Mar 292012
 

North Korea isn't all drab. Their annual Mass Games are a huge explosion of light and color.

North Korea has been in the news quite a bit this year, first with the death of their leader and the succession of his son; and more recently, when our leader went to South Korea and up to the DMZ where he gazed across to North Korea.

This quick view from afar was enough for Mr Obama to issue a ritual condemnation of North Korea as a backward country 40 years behind the times and which can’t make anything that works (see, for example, this article).

This is a bit strange in view of North Korea being apparently poised to launch another high tech missile test, and being one of the few nuclear countries in the world.  On the other hand, if it is true (and of course it is indeed correct in large part) it is interesting to ponder on the reasons for North Korea’s problems.

Why is North Korea so Backward

Some people might opine that it is actually ‘our’ fault that North Korea is backward – with the word ‘our’ meaning pretty much the entire western world.  Surely our trade embargoes have massively prevented the country’s ability to adopt new technologies, and surely our trade embargoes have also denied the country access to markets in which it could sell any goods it can make.

People love to contrast North and South Korea.  But what would South Korea’s economy look like if Ford had not invested in Kia and if the US did not then buy the cars jointly manufactured?  Or if LG and Samsung were unable to source the raw materials for their electronics, and unable to then sell the finished goods they made?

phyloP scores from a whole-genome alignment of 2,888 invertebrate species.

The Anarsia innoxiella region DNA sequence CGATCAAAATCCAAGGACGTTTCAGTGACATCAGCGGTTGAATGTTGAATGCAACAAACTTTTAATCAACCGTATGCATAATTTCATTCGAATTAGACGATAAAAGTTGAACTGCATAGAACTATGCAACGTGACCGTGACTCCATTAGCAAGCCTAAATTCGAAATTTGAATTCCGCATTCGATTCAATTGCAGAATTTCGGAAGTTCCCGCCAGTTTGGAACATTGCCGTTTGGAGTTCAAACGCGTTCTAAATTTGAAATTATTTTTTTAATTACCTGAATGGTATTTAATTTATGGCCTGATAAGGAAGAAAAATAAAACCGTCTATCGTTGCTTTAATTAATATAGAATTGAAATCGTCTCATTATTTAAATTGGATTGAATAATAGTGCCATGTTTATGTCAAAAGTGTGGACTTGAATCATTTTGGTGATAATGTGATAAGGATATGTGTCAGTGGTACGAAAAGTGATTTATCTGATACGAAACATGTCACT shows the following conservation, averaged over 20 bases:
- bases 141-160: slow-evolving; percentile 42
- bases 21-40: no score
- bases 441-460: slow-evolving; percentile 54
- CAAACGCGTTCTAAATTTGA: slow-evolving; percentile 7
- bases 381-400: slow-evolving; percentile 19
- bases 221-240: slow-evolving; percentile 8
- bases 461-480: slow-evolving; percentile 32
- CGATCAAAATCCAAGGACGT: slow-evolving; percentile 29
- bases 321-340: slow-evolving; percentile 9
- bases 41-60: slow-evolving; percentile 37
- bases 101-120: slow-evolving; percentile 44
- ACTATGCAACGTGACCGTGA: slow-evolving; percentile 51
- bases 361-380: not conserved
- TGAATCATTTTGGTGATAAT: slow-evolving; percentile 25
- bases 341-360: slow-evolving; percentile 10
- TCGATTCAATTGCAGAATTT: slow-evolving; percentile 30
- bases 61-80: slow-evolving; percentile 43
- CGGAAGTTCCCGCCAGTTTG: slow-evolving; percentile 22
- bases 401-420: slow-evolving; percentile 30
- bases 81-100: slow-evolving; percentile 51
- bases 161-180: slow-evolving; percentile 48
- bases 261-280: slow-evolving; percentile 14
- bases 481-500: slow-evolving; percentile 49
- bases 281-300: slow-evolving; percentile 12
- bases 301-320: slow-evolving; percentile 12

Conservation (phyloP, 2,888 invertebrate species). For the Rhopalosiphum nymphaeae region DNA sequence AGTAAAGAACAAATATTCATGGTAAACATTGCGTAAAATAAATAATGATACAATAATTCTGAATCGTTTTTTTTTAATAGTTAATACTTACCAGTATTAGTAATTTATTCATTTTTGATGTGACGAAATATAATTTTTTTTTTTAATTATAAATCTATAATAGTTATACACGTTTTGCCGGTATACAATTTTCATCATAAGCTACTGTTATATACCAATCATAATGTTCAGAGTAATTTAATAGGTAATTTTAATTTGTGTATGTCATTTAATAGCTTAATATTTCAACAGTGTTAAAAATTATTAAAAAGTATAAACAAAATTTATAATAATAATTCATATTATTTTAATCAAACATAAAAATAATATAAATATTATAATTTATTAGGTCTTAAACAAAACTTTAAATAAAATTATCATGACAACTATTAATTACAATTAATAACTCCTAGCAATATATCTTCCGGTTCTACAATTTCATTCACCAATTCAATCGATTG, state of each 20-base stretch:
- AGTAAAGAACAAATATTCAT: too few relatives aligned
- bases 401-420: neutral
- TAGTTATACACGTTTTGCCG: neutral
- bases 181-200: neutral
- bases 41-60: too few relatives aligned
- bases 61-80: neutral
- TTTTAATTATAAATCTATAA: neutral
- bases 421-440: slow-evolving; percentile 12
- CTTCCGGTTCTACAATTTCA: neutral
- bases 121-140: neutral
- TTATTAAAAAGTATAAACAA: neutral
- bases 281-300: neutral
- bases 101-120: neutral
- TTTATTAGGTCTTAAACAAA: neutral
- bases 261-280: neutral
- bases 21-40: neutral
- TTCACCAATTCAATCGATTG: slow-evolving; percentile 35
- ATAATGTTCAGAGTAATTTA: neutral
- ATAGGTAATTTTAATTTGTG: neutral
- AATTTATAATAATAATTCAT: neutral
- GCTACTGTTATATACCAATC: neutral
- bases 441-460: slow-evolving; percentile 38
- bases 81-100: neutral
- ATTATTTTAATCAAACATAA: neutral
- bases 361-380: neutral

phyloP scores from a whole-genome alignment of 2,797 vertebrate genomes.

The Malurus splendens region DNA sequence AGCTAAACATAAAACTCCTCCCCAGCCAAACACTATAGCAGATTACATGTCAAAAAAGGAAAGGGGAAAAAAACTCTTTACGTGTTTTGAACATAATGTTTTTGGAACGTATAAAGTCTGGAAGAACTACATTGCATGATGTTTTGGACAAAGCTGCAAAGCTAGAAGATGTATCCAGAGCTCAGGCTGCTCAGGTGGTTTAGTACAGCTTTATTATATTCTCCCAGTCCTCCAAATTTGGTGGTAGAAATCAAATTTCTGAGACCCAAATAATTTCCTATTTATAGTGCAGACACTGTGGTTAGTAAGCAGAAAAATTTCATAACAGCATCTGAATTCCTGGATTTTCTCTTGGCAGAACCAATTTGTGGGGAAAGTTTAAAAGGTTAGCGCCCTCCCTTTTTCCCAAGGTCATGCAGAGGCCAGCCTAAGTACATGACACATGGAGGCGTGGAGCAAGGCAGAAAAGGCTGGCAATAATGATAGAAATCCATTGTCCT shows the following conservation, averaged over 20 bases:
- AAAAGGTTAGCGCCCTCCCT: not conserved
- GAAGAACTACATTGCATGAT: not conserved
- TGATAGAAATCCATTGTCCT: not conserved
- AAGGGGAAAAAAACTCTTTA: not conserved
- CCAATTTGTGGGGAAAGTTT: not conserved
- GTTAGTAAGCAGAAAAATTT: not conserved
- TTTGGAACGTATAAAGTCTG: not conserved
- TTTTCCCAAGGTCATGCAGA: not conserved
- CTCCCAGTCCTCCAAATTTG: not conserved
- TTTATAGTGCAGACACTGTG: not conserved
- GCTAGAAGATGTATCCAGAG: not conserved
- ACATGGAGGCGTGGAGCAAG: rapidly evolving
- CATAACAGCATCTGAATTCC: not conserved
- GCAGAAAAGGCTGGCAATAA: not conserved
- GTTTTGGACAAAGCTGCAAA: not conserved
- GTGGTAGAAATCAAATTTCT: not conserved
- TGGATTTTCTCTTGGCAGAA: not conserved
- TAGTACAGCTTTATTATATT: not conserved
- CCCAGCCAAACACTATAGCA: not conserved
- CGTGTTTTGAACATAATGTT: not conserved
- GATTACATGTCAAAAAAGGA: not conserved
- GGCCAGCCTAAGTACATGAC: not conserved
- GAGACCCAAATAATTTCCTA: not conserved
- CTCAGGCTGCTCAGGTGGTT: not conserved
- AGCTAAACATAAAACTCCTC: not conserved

For that matter, wouldn’t most countries in the world have food shortages if the rest of the world refused to sell them food?

Come See North Korea For Yourself

We raise these questions and make these comments not to excuse North Korea, but to explain that there’s a lot more than meets the eye at first glance when it comes to understanding North Korea.

The best way to get a more even handed impression is to go visit the country.  Impossible, you might say?  Not so, we reply!  We make it possible and convenient for you.

Come on our Travel Insider tour of North Korea this early September.  You’ll be joining a small elite group of fellow Travel Insiders (there are more than 30 of us already going on this tour).  You will get a comprehensive exposure to Pyongyang and other parts of DPRK (the Democratic People’s Republic of Korea), and you’ll get to see the DMZ from a perspective extremely few other westerners ever experience – from the northern side.

Please visit our web pages for complete details of the tour, and then please visit North Korea with us this September.

Don’t get us wrong.  There’s a lot to be concerned about when it comes to North Korea.  We’re simply saying the situation isn’t as black and white as it is sometimes portrayed, and a better understanding can be gained by visiting the country and seeing for yourself.  We’d even invite Mr Obama to come with us too, but suspect he’ll be a bit busy campaigning come September this year.

Oh – two last comments.  First, North Korea is a relatively safe country to visit – indeed, it doesn’t make this list of the world’s top ten dangerous countries, although some of the countries that do make the list might surprise you.

And truly lastly, if you’d like to try and make sense of North Korea as it presently is, here’s an excellent extremely clear summary of the present situation regarding North Korea, its place in the world community, and why.

  One Response to “North Korea : Your Chance to Travel In the Steps of Our President – and Further”

  1. David, your comments this week seemed especially thoughtful, useful and informative. thank you for what you do.
    Mickey

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